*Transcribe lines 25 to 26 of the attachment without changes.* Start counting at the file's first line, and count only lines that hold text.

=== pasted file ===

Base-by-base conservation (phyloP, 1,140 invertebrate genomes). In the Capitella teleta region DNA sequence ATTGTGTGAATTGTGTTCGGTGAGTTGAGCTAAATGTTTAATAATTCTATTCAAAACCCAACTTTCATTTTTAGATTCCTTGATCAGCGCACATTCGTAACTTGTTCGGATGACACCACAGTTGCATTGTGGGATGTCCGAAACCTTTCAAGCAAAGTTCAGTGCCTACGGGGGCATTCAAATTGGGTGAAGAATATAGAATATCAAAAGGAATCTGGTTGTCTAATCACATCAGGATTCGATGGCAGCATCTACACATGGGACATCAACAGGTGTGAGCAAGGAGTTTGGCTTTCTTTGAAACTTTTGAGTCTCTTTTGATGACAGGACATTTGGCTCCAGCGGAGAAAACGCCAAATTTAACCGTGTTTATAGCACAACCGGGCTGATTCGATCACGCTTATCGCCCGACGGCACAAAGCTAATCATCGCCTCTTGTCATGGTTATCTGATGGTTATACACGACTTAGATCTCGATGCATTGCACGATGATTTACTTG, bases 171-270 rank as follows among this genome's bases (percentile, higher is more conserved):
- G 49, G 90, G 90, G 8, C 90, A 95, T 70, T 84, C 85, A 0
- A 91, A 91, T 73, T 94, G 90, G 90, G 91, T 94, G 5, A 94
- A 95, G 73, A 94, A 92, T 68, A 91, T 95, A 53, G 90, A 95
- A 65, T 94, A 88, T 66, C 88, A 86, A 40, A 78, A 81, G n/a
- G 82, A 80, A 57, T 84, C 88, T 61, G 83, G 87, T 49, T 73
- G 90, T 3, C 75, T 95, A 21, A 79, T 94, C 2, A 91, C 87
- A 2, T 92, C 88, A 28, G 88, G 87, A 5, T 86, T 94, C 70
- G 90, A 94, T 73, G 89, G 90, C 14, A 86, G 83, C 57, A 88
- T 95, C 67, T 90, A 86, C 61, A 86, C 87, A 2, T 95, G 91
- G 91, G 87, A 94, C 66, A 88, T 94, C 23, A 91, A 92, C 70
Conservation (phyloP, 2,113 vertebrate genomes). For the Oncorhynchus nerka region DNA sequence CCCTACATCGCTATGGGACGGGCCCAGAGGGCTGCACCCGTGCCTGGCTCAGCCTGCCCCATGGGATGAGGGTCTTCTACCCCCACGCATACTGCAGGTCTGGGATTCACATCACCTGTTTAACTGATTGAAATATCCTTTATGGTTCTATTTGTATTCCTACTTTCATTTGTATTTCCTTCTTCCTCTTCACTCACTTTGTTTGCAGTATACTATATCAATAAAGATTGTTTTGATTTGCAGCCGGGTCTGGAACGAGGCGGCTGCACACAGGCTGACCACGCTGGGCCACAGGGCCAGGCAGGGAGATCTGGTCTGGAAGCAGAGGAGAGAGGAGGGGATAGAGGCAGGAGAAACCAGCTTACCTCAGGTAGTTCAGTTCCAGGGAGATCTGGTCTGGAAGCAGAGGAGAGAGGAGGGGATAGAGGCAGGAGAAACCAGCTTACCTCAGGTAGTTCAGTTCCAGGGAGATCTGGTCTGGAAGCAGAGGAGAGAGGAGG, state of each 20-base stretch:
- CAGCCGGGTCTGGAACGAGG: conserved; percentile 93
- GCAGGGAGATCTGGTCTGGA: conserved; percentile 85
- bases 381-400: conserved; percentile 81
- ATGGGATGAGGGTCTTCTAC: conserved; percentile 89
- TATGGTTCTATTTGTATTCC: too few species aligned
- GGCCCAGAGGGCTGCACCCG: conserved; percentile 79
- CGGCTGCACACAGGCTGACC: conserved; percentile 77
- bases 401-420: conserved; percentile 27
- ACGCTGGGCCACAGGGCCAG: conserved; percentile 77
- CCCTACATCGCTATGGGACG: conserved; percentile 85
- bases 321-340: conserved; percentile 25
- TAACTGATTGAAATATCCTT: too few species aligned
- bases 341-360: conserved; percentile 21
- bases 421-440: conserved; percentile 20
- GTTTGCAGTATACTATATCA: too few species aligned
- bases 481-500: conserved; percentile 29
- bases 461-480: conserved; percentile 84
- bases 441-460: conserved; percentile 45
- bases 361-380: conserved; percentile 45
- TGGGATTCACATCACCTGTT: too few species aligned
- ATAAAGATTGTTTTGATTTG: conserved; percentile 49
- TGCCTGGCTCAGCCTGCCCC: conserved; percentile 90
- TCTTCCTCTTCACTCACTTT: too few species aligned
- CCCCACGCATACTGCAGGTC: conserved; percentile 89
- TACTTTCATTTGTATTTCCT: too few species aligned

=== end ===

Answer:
- bases 341-360: conserved; percentile 21
- bases 421-440: conserved; percentile 20